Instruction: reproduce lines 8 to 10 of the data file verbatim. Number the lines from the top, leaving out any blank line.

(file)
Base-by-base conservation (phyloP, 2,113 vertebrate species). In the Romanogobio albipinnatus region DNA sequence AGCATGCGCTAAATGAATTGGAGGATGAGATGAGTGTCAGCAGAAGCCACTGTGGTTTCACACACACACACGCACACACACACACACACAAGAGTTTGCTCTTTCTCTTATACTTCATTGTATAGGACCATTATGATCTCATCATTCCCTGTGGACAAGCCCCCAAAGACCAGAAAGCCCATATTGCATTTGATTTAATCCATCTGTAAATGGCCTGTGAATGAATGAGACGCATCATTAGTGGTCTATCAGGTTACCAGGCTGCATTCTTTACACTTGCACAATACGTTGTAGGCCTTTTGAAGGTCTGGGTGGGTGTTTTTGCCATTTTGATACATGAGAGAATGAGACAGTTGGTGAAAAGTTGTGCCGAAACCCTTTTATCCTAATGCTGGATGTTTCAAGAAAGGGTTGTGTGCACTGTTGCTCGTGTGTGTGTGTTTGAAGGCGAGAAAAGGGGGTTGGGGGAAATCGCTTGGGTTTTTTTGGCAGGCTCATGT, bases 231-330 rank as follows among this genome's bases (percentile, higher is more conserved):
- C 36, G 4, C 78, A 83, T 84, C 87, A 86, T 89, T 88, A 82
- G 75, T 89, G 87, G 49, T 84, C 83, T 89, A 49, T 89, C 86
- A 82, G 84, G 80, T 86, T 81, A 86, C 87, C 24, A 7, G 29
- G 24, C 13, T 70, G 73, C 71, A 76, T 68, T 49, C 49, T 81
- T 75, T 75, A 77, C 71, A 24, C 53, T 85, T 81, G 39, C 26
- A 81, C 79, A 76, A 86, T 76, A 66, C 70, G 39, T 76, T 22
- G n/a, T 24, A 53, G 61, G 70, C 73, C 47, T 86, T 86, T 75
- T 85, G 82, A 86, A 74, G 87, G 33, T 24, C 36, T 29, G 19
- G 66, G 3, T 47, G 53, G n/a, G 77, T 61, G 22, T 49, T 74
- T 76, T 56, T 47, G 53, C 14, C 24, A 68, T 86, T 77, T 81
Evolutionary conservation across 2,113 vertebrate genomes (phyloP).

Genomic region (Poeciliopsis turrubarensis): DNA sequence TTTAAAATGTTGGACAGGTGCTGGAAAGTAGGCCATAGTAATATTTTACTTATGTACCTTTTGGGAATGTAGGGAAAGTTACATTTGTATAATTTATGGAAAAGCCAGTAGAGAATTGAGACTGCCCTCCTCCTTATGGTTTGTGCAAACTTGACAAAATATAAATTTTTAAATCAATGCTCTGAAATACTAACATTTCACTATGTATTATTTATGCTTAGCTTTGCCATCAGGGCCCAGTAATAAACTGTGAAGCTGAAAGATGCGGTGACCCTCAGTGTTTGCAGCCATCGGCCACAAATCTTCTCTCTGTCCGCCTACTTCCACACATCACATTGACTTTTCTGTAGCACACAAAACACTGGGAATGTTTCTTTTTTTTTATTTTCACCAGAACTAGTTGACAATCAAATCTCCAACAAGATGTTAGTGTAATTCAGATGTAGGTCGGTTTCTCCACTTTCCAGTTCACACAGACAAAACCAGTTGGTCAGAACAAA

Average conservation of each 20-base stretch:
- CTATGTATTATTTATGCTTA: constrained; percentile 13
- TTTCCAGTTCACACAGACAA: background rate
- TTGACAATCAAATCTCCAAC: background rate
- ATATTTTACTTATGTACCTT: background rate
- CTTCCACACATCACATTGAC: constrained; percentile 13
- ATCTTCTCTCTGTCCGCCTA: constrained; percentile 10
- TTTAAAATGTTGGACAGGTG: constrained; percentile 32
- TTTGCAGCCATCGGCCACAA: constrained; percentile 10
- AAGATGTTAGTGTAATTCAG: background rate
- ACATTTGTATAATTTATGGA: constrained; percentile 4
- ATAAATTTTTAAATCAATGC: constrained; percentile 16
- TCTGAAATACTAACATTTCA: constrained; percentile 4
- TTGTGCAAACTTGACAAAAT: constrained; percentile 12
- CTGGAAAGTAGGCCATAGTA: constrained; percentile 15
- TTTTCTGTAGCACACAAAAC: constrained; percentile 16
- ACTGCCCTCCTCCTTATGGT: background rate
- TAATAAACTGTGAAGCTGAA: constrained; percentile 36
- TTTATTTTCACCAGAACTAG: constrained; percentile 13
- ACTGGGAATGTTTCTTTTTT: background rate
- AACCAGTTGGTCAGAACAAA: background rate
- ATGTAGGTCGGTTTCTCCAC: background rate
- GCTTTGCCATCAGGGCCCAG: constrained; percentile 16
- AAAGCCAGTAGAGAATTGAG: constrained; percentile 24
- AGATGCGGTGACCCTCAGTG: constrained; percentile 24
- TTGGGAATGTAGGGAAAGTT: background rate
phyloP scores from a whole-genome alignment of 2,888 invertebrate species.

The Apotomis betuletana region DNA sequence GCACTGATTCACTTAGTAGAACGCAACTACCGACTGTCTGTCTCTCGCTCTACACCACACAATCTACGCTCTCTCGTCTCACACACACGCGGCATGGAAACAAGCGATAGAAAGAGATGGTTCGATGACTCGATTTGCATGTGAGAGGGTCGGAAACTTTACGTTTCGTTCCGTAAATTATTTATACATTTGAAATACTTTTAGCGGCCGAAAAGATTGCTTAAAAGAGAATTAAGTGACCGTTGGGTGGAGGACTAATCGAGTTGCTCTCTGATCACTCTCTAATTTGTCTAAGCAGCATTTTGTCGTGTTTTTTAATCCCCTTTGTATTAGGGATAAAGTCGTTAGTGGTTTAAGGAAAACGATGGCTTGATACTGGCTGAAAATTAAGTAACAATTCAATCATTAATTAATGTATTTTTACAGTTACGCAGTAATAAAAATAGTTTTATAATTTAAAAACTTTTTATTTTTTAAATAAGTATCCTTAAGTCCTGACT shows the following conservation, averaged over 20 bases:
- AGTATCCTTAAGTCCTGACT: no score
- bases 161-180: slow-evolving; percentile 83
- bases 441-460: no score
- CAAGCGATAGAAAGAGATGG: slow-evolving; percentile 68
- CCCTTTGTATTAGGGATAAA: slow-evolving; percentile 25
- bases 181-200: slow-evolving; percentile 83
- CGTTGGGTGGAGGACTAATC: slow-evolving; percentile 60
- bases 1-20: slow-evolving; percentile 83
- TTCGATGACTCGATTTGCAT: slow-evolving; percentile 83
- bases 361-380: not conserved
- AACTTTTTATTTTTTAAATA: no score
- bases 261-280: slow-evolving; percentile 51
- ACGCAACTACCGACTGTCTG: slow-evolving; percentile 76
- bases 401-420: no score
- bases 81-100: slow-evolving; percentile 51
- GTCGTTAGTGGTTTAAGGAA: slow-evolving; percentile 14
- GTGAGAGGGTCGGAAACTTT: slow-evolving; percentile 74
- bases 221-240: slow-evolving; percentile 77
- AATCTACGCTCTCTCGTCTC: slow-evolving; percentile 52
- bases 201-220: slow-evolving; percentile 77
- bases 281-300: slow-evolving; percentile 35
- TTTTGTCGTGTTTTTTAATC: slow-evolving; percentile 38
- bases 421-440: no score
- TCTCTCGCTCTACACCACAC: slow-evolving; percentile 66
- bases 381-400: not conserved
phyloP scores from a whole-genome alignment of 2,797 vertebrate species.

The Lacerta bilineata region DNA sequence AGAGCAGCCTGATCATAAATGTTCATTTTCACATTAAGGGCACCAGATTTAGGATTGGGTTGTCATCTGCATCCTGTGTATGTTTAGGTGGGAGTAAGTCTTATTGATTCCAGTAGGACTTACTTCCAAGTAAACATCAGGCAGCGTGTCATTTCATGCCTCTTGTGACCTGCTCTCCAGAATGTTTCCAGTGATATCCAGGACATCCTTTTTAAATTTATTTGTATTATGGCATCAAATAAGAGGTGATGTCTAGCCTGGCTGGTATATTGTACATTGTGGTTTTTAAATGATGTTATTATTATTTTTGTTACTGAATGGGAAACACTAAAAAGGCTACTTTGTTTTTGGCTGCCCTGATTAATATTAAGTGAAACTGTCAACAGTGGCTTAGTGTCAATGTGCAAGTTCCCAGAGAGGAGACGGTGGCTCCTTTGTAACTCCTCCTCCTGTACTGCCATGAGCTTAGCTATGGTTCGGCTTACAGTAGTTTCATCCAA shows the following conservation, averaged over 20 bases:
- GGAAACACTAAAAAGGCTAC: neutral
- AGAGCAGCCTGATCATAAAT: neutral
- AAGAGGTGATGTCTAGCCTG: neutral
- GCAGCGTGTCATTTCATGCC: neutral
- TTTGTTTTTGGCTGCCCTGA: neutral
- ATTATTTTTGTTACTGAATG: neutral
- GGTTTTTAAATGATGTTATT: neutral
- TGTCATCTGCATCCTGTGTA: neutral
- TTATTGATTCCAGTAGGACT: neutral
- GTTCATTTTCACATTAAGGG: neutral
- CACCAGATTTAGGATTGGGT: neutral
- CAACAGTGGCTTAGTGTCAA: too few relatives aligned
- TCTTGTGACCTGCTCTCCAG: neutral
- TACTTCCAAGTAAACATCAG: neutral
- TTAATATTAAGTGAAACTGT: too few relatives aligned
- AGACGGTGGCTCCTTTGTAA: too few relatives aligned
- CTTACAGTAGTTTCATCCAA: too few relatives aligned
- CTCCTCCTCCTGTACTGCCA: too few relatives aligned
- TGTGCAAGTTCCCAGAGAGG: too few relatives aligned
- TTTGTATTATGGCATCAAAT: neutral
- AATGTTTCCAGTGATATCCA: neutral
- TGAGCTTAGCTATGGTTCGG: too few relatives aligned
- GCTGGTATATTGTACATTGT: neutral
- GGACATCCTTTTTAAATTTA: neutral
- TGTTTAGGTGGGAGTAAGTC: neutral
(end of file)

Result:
- G n/a, T 24, A 53, G 61, G 70, C 73, C 47, T 86, T 86, T 75
- T 85, G 82, A 86, A 74, G 87, G 33, T 24, C 36, T 29, G 19
- G 66, G 3, T 47, G 53, G n/a, G 77, T 61, G 22, T 49, T 74